The Table of Contents for the Holiday 2008 issue (Volume 9, numbers 5-6) of New England Ancestors, published by the New England Historic Genealogical Society, includes:


page 5 - Greetings from NEHGS, by D. Brenton Simons

page 7 - In this Issue, by Lynn Betlock

page 8 - Letters & Feedback, including My Most Challenging "Brick Wall"

page 10 - Announcements

page 15 - Education Programs and Tours

page 18 - New England Online, by David Allen Lambert


page 20 - Crossing borders: Slavery and Two New England Families, by Rev. David Allen Pettee

page 25 - Slavery in Rhode Island, by Christy Mikel Clark

page 30 - Reflections on the Great Migration Study Project, by Robert Charles Anderson

page 35 - Presenting Boston Beheld, by Penelope Stratton

page 38 - "For the Benefit of the Rising Generation": Reclaiming Hannah Mather Crocker's Lost History in Boston, by Eileen Hunt Botting

page 40 - Researching Newfoundland Ancestors, by Judith Lucey

page 45 - Discovering Family Treasures . . . The 10th NERGC Conference in Manchester, New Hampshire, by D. Joshua Taylor

page 46 - Discovering My Revolutionary Connections, by Carl W. Carruthers, Sr.

page 49 - The Diary of Reverend Thomas Cary of Newburyport, Massachusetts, by Marsha Hoffman Rising, CG, FASG


page 51 - Computer Genealogist: Repositories Going Digital, by Rhonda R. McClure

page 53 - Genetics & Genealogy: Results of a Y-Chromosome DNA Study on Surnames Sisson and Sissons, by Carol Sisson Regehr

page 56 - Manuscripts at NEHGS: Scrapbook Genealogies, by Timothy G.X. Salls

page 58 - Diaries at NEHGS: Excerpts from the Journal of William Freeman, by Robert Shaw

page 61 - Tales from the Courthouse: Fighting for Freedom: True Tales of Slave-Ship Insurrections, by Diane Rapaport


page 63 - Genealogies in Progress, Genealogies Recently Published, Other Books & CDs Recently Published, Family Associations, DNA Studies in Progress


page 70 - Index of persons (for Volume 9)

page 95 - Index of advertisers (for Volume 9)

This issue of New England ancestors was jampacked with interesting and useful information. David Allen Lambert's column New England Online: From the Desk of the Online Genealogist, deals with nine research problems, providing short answers to questions about records, repositories, cemeteries, etc.

There were three short stories in the My Most Challenging "Brick Wall" section - all challenging research problems presented in hopes that someone else has information that will help the submitting researcher. NEHGS actively seeks stories of readers' most challenging "brick walls" - solved or unsolved, for publication in New England Ancestors. If you would like to contribute, please send your story to or NEA-Feedback, 101 Newbury Street, Boston MA 02116-3007.

I continue to wonder why NEHGS and other societies that solicit "brick wall" problems and stories don't post them on the Internet on a blog or a web site where search engines can find them. The same applies to Tables of Contents, Book Reviews, Indexes, etc. If they just posted them where a researcher could find them with a search engine, they might gain more members and/or subscribers.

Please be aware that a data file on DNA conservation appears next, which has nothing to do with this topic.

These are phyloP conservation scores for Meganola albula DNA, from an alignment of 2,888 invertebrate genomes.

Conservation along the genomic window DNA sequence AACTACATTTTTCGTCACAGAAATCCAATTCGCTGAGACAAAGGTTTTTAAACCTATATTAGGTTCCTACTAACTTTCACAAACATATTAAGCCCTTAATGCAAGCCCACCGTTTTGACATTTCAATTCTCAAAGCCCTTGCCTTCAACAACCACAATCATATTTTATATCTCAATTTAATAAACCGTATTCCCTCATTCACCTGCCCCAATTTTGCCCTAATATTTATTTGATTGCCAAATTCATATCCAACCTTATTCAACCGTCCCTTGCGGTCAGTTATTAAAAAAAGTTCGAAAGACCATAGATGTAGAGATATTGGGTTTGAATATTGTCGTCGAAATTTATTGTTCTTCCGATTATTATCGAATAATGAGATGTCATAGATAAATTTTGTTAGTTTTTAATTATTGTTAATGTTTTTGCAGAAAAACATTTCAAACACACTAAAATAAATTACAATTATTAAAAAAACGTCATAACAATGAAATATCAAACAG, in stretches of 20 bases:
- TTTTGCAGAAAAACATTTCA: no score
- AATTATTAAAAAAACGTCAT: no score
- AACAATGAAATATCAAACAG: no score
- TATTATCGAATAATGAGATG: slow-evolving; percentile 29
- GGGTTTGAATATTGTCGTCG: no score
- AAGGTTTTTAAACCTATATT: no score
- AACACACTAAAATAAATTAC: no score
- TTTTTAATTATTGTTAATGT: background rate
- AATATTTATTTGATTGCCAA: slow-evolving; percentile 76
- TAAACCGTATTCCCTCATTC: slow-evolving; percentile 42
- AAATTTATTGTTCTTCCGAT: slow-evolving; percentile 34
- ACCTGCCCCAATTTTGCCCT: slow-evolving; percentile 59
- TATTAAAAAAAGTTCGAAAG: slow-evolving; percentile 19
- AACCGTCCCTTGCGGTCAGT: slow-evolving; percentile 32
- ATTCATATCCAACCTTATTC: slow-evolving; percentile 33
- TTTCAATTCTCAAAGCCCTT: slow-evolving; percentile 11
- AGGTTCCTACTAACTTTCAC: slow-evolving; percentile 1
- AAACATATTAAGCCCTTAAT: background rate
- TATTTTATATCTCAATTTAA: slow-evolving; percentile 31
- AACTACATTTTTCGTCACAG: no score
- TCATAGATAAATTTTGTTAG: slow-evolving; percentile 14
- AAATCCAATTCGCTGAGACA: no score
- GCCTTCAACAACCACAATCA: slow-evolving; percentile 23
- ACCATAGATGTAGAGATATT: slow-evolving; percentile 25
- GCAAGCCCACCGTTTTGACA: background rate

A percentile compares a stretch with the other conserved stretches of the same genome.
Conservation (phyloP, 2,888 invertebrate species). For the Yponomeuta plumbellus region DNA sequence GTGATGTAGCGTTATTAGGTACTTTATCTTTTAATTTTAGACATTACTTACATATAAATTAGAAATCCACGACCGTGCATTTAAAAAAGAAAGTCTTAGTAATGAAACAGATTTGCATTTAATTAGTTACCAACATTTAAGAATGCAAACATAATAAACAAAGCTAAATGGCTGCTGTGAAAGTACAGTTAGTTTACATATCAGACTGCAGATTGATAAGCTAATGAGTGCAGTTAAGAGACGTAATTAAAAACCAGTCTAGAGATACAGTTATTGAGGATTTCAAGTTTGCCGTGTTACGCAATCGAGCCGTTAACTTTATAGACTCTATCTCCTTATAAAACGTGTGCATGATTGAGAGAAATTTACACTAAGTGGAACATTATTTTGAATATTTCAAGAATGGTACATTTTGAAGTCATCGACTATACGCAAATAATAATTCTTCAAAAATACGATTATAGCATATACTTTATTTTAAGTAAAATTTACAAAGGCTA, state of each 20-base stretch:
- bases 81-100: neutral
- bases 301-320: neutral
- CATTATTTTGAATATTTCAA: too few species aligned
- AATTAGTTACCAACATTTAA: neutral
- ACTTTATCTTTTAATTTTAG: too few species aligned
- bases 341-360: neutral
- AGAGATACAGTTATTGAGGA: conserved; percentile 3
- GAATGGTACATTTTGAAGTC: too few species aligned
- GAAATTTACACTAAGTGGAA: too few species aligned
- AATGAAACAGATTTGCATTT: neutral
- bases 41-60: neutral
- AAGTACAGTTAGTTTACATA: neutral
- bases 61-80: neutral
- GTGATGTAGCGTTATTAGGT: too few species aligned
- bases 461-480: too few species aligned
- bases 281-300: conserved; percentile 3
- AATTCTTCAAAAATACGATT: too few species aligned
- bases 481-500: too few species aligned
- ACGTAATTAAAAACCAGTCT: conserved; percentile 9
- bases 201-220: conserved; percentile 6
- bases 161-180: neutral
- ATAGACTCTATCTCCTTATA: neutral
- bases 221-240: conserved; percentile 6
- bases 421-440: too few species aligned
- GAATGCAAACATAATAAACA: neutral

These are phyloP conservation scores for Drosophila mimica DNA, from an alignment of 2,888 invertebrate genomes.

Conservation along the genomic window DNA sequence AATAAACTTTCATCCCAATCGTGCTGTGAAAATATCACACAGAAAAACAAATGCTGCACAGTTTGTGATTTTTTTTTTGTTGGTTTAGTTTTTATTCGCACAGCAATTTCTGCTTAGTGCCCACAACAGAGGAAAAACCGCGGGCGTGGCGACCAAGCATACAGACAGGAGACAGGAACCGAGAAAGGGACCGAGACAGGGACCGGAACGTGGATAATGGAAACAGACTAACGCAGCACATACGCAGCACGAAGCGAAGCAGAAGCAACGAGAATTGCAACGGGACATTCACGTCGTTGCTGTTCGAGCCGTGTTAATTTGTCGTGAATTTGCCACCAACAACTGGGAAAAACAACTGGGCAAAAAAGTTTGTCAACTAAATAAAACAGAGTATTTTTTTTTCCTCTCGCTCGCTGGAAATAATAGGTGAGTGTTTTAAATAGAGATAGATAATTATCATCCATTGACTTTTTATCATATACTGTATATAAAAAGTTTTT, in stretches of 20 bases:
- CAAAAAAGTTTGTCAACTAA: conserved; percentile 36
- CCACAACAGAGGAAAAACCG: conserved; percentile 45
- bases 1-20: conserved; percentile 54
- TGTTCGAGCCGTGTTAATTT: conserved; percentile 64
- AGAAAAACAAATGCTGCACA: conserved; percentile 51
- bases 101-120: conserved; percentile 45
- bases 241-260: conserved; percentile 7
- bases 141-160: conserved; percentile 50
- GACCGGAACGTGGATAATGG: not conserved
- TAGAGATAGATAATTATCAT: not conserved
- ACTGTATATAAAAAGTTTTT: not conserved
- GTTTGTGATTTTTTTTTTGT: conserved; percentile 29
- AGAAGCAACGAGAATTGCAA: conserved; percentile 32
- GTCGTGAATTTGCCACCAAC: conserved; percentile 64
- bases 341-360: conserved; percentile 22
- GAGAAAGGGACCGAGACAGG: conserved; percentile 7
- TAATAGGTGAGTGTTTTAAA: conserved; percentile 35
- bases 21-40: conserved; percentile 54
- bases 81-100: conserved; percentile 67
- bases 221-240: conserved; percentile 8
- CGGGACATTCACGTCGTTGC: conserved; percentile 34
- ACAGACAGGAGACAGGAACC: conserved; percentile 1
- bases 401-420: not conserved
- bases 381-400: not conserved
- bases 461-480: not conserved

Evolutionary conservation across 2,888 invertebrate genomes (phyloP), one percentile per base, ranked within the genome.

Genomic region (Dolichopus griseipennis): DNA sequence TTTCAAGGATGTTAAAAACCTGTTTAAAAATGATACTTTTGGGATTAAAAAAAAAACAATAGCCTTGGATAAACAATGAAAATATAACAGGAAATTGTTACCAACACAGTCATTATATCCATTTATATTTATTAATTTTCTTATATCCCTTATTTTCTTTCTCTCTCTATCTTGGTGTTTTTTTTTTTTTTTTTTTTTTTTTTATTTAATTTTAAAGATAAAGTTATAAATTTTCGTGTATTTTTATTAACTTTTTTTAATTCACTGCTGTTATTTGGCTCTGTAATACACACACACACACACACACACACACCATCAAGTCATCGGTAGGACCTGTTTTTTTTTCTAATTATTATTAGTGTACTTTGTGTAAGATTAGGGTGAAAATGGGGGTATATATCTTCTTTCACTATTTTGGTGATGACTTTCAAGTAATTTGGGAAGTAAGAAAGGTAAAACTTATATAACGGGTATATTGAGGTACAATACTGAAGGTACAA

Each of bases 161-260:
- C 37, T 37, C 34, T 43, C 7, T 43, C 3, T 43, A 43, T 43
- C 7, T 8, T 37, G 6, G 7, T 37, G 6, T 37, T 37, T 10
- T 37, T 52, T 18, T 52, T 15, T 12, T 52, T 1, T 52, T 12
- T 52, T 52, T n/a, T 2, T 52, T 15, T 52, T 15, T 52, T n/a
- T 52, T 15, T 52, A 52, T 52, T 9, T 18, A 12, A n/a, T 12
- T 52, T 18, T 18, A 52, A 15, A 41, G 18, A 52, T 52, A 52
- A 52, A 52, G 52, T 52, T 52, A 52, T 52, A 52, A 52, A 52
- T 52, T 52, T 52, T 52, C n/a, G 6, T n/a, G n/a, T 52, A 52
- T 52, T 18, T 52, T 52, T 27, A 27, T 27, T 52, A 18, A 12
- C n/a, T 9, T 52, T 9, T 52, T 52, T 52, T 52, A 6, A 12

Sunday, December 28, 2008

The New England Historical and Genealogical Register - October 2008 Table of Contents

The Table of Contents for the October 2008 issue (Volume 162, Number 4, Whole Number 648) of the New England Historical and Genealogical Register, published by the New England Historic Genealogical Society, includes:

* page 243 - Editorial

* page 245 - The English Background of Richard Kent Sr. and Stephen Kent of Newbury, Massachusetts, and Mary, Wife of Nicholas Easton of Rhode Island, by Jane Fletcher Fiske

* page 255 - The Correct Parents of Thankful Stearns, Wife of Cyrus Knapp of Wardsborough South District (Dover), Windham County, Vermont, by Helen A. Shaw and Barbara (Shaw) Hanno

* page 258 - Identifying the Family of Rev. Leonard Frost (1782-1859) of Massachusetts, New Hampshire and Vermont, by Joan A. Hunter

* page 264 - Genealogical Material on the Willet and Saffin Families from the Notebook of John Saffin, by Robert Wayne Hart

* page 269 - Richard Godfrey of Taunton, Massachusetts, and His Children and Grandchildren, by Helen Schauvet Ullmann (continued from 162:198)

* page 276 - Richard Scarrit of New London and Branford, Connecticut, by Diane LeBlanc Delbridge (concluded from 162:211)

* page 290 - Gowen Wilson of Hingham, Exeter, and Kittery, by Ken Stevens (concluded from 162:180)

* page 299 - Additions and Corrections

* page 302 - Reviews of Books and CD-ROMs

* page 306 - Index of Subjects in Volume 162

* page 310 - Index of Persons in Volume 162

As always, this peer-reviewed scholarly journal finds interesting and helpful articles for the New England researcher, even if they aren't his families (they almost never are mine, it seems). I have a connection to the Stephen Kent family of Newbury, and the article expands my knowledge of the English ancestry, but doesn't help with his descendants.

I usually find a research nugget or two when I review the articles. The article about the Saffin Notebook reminded me that manuscripts with significant genealogy material may reside in repositories like historical societies and small libraries.